Towards the end of the World War II Heusden was seriously damaged. The fortress has been fully restored since 1968. The restoration of the town was based on the 17th century drawings made by the famous Amsterdam cartographer Joan Blaeu.
The city harbour of Heusden was built during the construction of the fortifications after 1580. In 1904 the inner harbour was filled in to create a city park, but in the 1970’s it was restored to its original form. Nowadays it is one of the picturesque corners of Heusen with a white drawbridge and a black postmill (one of three on the ramparts).
The ‘Oosterpoort’ (East Gate) is the only remaining city gate of Hoorn. The tower was built in 1578 and the gate keeper’s house on top of it was added in 1601. The gate is located at the defensive moat ‘Draafsingel’ - or better the piece called ‘Oosterpoortsgracht’ - around the then walled city, which was dug out in 1577. Originally there was a wooden bridge leading to the gate, but that was replaced in 1763 by the current stone arch bridge with iron fences Oosterpoortsbrug . In 1876 the “Oosterpoort” was restored and is now owned by ‘Vereniging Hendrick de Keyser’, an association for the preservation of historic houses in the Netherlands.
Hoorn was probably founded around the year 1200 and became important as a harbour town in the 14th century. In 1356 Hororn became a chartered city and was one of the most wealthy towns along the so called ‘Zuiderzee’. In the 17th century it was one of the six cities with a chamber of the Dutch East-Indies Company VOC and a prosperous and powerful trading town.
Ships from Hoorn sailed around the world. Cape Horn was named after the city when two ships were the first to sail around the southernmost tip of South America in 1616.
Marken is one of the most visited tourist sights in the Netherlands. It is a former island in the so called 'Zuiderzee'. Marken is well-known for its characteristic green coloured wooden houses, pictoresque harbour and traditional costumes.
The 'Wilhelminabrug' - ca. 1850 - is one of the five wooden drawbridges in Marken and is situated in the 'Kerkbuurt' (Church Area), with the Protestant Church (1904).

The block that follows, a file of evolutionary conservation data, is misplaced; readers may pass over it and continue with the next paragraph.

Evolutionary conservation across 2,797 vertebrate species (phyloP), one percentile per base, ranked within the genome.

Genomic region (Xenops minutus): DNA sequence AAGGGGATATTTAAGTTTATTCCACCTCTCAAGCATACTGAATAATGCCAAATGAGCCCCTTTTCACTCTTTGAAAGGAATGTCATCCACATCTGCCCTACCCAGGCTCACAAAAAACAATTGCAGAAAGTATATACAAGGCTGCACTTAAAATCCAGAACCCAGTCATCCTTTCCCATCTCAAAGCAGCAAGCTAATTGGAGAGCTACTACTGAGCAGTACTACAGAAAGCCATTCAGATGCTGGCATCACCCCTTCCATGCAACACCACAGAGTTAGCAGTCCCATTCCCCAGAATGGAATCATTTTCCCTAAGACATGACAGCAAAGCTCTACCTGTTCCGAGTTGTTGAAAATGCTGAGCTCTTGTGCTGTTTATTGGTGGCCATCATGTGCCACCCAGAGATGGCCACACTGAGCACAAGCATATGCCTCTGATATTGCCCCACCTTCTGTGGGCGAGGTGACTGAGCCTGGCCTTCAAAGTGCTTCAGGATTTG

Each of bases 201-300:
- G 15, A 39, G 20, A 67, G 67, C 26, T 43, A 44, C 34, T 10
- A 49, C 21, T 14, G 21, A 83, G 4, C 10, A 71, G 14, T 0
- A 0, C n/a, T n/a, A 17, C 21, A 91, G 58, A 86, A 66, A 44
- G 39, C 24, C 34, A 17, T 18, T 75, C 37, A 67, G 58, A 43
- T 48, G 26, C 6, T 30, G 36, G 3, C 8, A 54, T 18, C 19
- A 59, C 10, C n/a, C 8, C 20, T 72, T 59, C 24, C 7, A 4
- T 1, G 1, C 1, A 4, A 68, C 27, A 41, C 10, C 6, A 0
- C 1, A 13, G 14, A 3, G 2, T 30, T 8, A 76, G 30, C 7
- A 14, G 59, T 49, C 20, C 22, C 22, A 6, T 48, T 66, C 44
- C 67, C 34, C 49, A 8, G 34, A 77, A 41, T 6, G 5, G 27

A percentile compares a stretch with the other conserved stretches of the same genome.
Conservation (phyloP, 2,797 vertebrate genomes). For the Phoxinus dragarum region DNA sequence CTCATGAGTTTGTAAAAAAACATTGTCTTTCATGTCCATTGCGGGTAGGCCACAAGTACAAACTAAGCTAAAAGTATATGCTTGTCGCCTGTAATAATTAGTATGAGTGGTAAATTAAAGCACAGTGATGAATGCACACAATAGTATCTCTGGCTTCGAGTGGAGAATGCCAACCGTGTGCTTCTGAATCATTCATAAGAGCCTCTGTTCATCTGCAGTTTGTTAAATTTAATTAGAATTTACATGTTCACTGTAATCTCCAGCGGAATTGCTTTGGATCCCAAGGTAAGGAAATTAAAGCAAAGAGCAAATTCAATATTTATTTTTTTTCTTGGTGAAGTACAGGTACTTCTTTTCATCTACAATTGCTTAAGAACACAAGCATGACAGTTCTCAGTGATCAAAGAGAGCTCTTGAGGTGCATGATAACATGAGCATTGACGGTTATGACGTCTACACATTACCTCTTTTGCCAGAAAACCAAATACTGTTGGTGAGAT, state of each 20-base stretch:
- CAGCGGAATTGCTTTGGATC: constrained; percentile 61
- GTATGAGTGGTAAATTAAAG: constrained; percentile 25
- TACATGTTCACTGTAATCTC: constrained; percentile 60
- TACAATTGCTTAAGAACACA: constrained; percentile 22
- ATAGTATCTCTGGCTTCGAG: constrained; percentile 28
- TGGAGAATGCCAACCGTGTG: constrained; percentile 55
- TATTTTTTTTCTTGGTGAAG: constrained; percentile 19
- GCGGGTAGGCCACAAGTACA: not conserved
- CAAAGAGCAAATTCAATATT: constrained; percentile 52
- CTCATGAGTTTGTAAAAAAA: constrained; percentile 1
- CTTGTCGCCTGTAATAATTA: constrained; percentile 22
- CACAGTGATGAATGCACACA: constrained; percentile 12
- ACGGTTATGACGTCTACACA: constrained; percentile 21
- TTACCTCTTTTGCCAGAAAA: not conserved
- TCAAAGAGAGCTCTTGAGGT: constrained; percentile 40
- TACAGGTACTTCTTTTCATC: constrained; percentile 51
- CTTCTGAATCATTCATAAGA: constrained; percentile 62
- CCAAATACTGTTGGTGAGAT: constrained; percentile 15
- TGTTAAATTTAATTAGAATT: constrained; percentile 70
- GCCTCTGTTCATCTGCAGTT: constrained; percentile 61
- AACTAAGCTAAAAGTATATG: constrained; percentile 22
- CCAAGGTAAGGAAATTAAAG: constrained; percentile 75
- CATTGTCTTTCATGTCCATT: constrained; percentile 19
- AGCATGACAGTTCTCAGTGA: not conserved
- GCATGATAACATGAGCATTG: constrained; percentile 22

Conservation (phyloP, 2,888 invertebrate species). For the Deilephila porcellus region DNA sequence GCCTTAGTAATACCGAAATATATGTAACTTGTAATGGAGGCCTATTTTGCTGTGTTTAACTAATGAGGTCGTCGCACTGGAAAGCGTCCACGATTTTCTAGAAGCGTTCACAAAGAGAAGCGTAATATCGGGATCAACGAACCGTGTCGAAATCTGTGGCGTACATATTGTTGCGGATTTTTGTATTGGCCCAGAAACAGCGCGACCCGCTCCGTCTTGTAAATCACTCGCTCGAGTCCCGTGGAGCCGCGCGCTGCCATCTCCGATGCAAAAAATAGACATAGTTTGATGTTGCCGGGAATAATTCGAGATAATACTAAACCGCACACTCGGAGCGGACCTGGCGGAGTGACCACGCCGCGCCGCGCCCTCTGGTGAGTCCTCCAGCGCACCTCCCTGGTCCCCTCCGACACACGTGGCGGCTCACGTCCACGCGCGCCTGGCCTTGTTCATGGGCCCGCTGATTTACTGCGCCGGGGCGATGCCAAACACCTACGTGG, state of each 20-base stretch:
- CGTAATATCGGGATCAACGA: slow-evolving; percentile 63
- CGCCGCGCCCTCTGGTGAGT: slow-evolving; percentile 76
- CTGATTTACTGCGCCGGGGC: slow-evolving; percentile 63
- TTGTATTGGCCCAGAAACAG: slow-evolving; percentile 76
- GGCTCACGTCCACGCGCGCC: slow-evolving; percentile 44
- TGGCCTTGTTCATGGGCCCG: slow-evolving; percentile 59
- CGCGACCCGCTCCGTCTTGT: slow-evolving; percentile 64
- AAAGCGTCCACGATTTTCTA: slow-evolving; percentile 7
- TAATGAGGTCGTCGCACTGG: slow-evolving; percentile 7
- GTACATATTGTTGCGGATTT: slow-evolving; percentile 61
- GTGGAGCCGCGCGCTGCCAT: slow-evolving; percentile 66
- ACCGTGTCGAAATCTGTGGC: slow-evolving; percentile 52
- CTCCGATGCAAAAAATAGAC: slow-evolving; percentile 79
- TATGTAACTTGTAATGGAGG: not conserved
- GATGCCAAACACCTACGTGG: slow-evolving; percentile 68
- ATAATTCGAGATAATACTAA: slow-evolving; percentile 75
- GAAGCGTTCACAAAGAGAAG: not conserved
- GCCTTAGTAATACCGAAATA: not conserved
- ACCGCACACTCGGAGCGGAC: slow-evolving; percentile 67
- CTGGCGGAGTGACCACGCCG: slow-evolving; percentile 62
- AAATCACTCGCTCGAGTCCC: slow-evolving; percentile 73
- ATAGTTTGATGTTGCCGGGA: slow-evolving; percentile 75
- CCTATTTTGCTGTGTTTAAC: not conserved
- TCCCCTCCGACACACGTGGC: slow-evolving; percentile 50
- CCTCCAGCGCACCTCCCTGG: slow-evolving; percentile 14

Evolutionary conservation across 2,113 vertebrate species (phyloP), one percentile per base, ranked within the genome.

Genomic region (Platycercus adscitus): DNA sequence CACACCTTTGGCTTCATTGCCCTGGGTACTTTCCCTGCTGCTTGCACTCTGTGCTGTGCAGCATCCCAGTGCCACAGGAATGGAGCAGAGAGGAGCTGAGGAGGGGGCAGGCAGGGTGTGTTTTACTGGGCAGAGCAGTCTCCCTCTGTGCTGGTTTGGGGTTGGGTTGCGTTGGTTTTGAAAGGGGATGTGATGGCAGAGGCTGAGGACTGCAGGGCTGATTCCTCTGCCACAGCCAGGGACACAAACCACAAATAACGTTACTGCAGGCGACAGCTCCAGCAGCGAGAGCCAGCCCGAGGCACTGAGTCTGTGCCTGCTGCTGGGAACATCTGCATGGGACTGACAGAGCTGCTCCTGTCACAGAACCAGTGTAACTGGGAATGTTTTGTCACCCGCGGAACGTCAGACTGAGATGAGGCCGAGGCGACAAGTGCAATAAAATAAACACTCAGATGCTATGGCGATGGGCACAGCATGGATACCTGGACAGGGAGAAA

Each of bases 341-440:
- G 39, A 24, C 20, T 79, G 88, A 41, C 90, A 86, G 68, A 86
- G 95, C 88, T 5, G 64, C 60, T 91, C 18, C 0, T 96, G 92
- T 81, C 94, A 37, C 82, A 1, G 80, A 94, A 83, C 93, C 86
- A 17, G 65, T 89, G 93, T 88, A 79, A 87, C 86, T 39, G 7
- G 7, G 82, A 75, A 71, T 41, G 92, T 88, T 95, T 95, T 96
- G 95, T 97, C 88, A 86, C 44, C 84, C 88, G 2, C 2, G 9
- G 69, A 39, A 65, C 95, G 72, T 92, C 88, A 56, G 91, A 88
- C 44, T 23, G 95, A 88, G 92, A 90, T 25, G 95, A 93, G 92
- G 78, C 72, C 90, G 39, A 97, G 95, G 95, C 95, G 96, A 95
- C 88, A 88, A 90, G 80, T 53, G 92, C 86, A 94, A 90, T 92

See for more info about Marken: members.virtualtourist.com/vt/tfr/1/312/4/1ba6f2/
The first Kasteel Neerijnen (Castle Neerijnen) was probably built around 1350 and was originally called Klingelenburg . It was the first noble house in Neerijnen. The inhabitants of the castle carried the name “De Cock van Neerijnen”. The present castle was built around 1600 on the foundations of the older one. It was radically rebuilt in the 18th century and was extended in the late 19th century. Together with the Kasteel Waardenburg (PiP4) built in 1265, it forms one estate. From 1700 onwards both castles have always had the same owners.
After the “De Cock” family, the estate was owned by various noble families. At the end of 1827, the estate came into the hands of “Frederik Willem Floris Theodorus baron van Pallandt”. This family owned the estate until 1971. On May 6 of that year the last baroness of “Pallandt van Neerijnen en Waardenburg” died. Three years later the estate came into the hands of the Stichting Gelders Landschap & Kasteelen , a foundation for the protection of nature and landscape in the province of Gelderland. From 1980 to 2019, Kasteel Neerijnen was in use as the town hall of the former municipality of Neerijnen.
The castle garden - situated between the castle and the reformed church of Neerijnen - had been seriously neglected for a long time. Since 1996 this garden has been renovated and maintained by volunteers, taking into account the original layout. The garden consists of several parts, including a herb garden, vegetable garden, flower garden and a rose garden.